Why Antarctic ice shelves the size of countries are disintegrating

The break-up of vast ice shelves in the Antarctic – such as the recent massive iceberg – is being fuelled by a wave that moves at about half the speed of a bullet, according to a new study.

The waves, which can travel at more than 690kmh (about 430mph) and circumnavigate the entire continent in less than two days, pushes warm water onto ice shelves onto the western shores of the Antarctic Peninsula, researchers found.

Last week an iceberg about a quarter the size of Wales and weighing a trillion tonnes detached from the Larsen C ice shelf. While it will not raise sea levels as the ice was already floating, its calving could speed up the rate at which land-based glaciers enter the sea.

It is thought melting ice in Antarctica could raise sea levels by more than 15 metres by 2500 if humans keep producing greenhouse gases. There is concern that allowing global warming to go beyond 1.5 degrees Celsius could lock in significant sea level rise for centuries.

The highest rates of the loss of glacial ice have been happening on the west of the Antarctic Peninsula and scientists are keen to understand why.

Writing in the journal Nature Climate Change, the researchers said that changes in coastal winds 6,000km away in east Antarctica could produce “significant subsurface temperature anomalies” of more than 2C around much of the continent.

And this warming effect was being “focussed” on the western Peninsula, where offshore waters are already relatively warm, because the topography.

One of the scientists, Dr Paul Spence, said: “It is this combination of available warm water offshore, and a transport of this warm water onto the shelf, that has seen rapid ice shelf melt along the West Antarctic sector over the past several decades.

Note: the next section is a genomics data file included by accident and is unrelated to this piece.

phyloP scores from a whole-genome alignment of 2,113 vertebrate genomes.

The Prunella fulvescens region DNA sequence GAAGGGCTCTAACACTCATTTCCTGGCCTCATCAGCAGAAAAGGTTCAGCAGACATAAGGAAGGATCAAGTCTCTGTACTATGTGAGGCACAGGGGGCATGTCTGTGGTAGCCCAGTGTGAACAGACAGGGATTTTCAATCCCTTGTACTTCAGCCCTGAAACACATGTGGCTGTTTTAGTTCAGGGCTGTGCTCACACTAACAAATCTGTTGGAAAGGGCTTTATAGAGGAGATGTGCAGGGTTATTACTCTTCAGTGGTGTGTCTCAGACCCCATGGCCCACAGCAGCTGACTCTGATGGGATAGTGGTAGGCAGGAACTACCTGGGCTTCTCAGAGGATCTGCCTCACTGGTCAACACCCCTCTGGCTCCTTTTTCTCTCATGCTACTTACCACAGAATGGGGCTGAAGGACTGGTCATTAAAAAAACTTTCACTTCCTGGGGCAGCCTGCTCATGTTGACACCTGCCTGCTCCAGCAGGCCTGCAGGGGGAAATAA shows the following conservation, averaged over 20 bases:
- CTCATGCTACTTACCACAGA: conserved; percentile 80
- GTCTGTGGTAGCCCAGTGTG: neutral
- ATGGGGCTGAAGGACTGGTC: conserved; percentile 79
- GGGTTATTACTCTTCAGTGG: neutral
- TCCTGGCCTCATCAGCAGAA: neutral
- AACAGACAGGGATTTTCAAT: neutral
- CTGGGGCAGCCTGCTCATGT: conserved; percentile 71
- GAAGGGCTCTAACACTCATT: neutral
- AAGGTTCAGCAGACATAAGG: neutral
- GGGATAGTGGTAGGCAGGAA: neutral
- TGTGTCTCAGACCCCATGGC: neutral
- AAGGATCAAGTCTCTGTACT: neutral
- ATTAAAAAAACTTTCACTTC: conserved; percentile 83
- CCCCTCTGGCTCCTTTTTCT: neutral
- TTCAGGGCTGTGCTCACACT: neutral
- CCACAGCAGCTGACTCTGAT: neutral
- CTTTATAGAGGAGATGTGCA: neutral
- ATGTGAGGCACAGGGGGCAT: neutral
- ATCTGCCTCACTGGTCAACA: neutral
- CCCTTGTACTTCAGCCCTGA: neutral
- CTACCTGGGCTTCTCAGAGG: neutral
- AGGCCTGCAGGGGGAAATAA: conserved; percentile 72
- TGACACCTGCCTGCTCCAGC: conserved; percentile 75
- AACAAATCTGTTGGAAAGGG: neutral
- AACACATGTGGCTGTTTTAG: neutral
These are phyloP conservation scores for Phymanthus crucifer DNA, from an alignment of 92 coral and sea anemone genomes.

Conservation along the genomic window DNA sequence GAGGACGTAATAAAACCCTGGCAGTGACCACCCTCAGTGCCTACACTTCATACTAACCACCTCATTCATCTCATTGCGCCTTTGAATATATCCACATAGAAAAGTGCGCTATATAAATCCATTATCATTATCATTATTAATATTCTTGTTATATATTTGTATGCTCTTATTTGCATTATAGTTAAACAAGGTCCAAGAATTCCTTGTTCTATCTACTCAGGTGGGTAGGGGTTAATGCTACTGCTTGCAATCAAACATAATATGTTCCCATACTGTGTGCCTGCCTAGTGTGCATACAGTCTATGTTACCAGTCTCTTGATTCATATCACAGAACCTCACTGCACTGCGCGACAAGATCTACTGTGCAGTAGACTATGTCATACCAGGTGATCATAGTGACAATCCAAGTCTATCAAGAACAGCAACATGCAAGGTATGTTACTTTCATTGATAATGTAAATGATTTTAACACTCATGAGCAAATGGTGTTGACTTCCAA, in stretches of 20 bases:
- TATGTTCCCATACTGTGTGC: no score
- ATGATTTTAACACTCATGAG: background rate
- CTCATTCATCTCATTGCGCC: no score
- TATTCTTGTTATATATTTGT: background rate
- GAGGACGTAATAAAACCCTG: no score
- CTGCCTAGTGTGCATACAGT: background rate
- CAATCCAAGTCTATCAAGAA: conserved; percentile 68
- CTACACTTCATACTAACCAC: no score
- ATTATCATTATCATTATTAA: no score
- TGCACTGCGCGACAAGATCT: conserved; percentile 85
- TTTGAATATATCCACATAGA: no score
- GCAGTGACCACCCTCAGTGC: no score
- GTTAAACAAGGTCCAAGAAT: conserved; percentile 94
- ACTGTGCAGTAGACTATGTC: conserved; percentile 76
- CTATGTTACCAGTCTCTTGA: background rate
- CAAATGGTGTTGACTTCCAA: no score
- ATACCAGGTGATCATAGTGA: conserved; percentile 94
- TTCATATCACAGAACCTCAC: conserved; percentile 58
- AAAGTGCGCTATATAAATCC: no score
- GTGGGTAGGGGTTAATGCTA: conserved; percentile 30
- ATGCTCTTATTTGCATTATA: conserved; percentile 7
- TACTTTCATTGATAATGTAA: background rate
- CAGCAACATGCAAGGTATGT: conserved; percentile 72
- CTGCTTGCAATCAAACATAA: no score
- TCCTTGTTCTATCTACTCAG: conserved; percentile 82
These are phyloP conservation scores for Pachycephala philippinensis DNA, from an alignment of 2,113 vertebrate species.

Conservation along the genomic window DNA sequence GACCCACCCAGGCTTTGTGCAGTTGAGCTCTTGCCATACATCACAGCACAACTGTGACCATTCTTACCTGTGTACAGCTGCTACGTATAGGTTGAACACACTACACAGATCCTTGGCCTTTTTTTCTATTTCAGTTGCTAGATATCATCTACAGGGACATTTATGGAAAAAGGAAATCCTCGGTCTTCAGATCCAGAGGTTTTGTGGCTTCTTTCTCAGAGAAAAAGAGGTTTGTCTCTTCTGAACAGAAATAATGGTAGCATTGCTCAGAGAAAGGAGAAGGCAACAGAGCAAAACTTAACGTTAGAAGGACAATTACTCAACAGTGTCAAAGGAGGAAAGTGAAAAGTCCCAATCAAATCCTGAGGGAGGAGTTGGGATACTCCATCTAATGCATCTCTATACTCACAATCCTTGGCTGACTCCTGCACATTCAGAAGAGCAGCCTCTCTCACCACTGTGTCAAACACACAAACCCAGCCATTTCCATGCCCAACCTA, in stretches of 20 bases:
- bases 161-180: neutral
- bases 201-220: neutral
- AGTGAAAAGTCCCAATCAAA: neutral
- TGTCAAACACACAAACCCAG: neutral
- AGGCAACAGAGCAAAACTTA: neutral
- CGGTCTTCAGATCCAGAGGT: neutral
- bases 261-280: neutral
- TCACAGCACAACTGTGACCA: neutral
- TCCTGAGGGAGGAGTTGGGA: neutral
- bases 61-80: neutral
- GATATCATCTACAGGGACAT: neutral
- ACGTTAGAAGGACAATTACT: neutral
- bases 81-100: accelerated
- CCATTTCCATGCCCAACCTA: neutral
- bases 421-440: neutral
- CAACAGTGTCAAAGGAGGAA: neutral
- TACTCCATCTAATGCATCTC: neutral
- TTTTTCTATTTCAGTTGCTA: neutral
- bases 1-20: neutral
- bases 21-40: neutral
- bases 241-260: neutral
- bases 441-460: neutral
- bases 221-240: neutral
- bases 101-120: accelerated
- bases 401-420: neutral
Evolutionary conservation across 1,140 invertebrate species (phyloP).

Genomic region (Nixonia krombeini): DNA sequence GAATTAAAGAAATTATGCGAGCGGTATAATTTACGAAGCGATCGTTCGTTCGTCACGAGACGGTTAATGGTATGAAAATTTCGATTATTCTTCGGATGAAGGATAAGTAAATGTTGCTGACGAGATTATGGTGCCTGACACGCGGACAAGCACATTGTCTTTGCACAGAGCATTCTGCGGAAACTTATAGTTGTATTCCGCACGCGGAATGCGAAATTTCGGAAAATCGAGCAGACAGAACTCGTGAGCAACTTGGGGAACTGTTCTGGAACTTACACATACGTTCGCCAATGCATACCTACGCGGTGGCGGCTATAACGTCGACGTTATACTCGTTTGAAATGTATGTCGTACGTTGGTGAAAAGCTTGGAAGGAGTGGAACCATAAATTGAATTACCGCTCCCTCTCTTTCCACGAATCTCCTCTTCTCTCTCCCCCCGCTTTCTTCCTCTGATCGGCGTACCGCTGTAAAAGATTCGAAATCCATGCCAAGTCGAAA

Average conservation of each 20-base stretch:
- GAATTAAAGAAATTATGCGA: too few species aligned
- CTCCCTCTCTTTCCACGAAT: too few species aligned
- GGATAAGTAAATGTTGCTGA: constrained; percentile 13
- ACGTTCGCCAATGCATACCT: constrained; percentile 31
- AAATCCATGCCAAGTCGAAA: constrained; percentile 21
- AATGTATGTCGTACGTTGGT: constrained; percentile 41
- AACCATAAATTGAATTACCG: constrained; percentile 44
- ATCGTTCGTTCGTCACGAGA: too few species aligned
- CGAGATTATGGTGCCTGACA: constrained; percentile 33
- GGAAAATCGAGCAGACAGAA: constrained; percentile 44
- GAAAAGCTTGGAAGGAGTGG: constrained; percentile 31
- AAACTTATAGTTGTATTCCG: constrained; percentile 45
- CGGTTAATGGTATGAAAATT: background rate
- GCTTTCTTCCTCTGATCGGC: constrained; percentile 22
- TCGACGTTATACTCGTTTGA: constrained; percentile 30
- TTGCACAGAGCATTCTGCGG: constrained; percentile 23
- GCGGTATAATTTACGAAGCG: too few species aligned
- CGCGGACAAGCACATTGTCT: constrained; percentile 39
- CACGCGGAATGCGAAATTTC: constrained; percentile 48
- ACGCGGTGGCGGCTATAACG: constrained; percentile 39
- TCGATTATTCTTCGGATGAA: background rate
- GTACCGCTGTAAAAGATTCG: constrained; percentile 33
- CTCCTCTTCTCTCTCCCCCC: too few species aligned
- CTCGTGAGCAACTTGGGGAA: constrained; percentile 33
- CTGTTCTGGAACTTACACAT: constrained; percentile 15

“We always knew warm water was finding its way into this area but the precise mechanism has remained unclear. 

“That remote winds on the opposite side of Antarctica can cause such a substantial subsurface warming is a worrying aspect of the circulation at the Antarctic margin.”

The strengthening of the East Antarctic winds could be partly caused by climate change. As the Earth warms, strong westerly winds associated with storms over the Southern Ocean move south, affecting the winds near the frozen continent.

The resulting rise in sea levels could be “disastrous” for humanity, warned Dr Spence, of the University of New South Wales.

“For lack of precise estimates of future change, scientists have remained conservative in what this melting means for the globe, but recent estimates suggest Antarctica could contribute more than a metre to sea-level rise by 2100 and over 15 metres by 2500 under current emissions trajectories,” he said.

“This would be disastrous for coastal regions and displace hundreds of millions of people worldwide.

“If we do take rapid action to counter global warming and slow the rise in temperatures, southern storms tracks are likely to return to a more northerly position. 

“That may slow the melting in Western Antarctica and bring more reliable autumn and winter rains back to the southern parts of Australia.

“It would also limit ocean warming and give some of the world’s major marine-terminating ice sheets a chance to stabilise. 

“It’s vital we achieve this or we are likely to see more calving of large ice shelves, similar to the recent Larsen C event.”

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